Innovator and bassist Blind Berkeley wins MacArthur – J.

He’s the bassist for a spiritual Jewish community in Berkeley, an inventor of advanced technology for the blind, and now a MacArthur “genius”.

On September 28, the MacArthur Foundation announced Joshua A. Miele, 52, as a 2021 scholarship recipient. The scholarships, commonly referred to as the Engineering Prizes, feature $ 625,000 paid over five years, with no strings attached, and are awarded to “individuals who demonstrate exceptional creativity in their work and who have the prospect of achieving success. have even more in the future ”.

Miele, designer of adaptive technologies, was selected for his inventions allowing blind and visually impaired people to access everyday technology: TMAP, or Tactile Map Automated Production, a web tool for producing street maps for the blind, allowing get free, immediate tactile road maps from anywhere in the country; YouDescribe, which allows sighted volunteers to add an audio description to any YouTube video; and a glove which is a portable virtual braille device, allowing users to interact with their smartphones by tapping their fingers on any firm surface.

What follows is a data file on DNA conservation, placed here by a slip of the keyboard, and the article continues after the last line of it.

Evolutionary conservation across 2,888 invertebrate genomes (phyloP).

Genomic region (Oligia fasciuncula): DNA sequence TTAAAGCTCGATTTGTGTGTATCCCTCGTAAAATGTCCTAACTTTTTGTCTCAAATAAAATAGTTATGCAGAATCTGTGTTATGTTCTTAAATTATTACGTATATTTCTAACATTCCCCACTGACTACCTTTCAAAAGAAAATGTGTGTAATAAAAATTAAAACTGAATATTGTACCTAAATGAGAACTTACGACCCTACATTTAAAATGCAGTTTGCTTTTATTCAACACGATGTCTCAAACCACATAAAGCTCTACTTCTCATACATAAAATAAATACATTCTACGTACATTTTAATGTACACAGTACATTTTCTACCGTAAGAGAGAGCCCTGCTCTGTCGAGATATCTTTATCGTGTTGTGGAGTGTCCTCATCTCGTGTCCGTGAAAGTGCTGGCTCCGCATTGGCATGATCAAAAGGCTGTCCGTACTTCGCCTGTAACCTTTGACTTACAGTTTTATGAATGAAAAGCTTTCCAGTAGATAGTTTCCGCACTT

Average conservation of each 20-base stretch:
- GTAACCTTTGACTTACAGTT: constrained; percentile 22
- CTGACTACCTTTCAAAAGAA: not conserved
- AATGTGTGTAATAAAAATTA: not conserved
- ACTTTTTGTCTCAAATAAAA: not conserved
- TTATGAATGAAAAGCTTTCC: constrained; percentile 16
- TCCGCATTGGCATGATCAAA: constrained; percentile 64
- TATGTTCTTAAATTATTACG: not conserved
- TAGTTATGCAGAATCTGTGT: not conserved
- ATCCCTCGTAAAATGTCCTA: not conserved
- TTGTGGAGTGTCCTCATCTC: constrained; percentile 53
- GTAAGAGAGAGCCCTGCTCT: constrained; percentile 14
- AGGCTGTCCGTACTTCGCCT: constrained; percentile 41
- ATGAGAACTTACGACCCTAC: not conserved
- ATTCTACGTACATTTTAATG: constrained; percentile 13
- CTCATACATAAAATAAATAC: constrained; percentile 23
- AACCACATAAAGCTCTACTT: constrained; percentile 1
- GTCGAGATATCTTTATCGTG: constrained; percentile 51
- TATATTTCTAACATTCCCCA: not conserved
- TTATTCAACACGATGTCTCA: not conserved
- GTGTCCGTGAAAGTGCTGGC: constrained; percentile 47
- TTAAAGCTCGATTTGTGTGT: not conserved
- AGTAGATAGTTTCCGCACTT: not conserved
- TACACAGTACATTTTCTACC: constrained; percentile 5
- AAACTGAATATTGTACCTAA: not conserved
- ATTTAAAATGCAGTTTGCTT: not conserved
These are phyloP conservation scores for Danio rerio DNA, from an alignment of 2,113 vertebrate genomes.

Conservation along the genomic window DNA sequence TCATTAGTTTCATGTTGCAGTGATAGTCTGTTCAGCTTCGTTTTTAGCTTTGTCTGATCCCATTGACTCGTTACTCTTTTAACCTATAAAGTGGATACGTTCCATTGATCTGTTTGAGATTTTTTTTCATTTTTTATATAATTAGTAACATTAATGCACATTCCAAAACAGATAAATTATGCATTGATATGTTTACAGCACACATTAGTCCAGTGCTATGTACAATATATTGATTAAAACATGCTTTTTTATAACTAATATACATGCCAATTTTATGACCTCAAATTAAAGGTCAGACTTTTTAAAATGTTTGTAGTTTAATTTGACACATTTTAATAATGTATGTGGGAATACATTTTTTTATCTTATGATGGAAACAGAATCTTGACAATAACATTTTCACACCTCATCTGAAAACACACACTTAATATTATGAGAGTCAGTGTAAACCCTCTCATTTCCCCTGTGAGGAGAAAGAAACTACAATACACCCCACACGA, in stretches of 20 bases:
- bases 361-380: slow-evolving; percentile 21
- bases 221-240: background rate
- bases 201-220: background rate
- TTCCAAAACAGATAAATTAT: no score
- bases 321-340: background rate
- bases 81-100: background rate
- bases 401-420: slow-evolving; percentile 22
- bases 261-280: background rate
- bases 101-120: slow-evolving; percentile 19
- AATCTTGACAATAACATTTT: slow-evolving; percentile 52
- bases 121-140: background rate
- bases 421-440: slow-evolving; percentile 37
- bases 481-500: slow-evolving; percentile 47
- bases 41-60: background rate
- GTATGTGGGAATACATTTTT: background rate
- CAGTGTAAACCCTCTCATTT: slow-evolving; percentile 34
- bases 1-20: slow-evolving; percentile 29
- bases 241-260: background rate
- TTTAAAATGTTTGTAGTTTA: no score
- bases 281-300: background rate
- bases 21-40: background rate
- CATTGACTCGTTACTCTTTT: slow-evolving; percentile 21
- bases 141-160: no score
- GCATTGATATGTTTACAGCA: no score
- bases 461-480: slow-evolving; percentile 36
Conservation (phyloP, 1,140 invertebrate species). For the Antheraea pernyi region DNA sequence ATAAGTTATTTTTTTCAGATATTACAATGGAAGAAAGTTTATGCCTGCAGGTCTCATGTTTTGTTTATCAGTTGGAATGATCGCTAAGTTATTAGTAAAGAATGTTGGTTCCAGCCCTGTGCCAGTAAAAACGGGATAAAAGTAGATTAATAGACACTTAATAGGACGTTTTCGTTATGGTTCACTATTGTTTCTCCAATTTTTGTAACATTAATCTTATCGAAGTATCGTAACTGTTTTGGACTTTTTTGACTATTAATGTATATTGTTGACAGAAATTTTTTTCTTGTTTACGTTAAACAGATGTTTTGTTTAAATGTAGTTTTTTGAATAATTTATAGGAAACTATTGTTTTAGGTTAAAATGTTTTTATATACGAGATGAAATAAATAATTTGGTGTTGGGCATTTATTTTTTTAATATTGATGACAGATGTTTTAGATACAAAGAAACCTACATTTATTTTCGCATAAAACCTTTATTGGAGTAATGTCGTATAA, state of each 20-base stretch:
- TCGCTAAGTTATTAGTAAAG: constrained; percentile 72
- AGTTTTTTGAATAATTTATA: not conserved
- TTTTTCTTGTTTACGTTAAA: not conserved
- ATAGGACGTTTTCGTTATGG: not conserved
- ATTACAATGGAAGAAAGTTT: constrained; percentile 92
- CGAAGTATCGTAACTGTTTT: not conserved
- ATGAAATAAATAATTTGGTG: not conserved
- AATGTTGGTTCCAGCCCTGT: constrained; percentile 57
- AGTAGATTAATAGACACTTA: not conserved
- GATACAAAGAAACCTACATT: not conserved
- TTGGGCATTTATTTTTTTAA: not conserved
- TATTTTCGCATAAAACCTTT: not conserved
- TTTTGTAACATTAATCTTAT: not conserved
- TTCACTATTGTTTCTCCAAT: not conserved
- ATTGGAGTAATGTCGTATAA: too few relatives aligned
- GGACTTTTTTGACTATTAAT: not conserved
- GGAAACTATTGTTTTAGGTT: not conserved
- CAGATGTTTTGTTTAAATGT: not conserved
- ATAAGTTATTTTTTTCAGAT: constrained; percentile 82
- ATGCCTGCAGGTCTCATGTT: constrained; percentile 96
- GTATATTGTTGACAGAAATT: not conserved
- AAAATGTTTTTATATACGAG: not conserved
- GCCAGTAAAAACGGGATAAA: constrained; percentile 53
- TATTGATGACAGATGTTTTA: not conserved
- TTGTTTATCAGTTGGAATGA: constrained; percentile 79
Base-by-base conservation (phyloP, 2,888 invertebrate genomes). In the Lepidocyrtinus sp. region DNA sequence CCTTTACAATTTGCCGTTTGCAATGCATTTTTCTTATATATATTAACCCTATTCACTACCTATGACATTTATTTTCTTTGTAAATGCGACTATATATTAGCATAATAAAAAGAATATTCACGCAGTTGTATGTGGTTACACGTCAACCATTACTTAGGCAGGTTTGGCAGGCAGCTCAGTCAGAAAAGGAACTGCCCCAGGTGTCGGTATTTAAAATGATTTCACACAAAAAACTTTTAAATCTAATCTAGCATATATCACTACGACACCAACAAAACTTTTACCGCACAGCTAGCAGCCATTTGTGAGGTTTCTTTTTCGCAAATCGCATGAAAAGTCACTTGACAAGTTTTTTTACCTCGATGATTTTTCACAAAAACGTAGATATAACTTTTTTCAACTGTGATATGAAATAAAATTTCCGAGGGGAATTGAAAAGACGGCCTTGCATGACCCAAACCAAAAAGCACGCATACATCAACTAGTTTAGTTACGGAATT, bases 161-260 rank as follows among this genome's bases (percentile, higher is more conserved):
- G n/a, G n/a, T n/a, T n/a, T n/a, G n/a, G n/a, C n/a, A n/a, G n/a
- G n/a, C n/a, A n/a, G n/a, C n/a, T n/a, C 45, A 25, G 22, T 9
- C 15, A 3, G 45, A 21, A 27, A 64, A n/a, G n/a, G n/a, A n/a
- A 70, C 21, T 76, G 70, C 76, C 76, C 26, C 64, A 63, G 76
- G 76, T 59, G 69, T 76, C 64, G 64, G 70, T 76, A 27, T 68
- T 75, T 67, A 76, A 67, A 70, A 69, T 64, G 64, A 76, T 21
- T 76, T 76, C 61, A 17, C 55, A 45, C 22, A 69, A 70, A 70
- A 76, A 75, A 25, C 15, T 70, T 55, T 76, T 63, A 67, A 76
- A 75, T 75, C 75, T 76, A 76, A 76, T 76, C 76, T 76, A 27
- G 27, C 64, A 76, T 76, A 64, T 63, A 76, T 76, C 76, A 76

Another achievement, although not mentioned in MacArthur’s quote, is his founding of the Arduino blind project, which allows blind people to enter the maker space, using an open source hobby robotics platform.

“One of my father-in-law’s colleagues was in the first group of fellows, and I’ve known about this scholarship since I was 11,” he said in an interview. “I always thought of him as the American Nobel, and I thought in my career that would be a real mark of accomplishment.”

Miele said he was particularly surprised to be a recipient since he left academia a few years ago to work for Amazon as principal researcher in accessibility. His work there focuses on devices like Amazon Fire tablets and Alexa-enabled devices, making them more user-friendly for the visually impaired.

Miele, 52, lives in Berkeley with his wife, Liz, a retired librarian, and their two teenage children. His non-professional activities include cooking and bass, which he does for the meditation community. Torah of Awakening – The Jewish Path of Presence.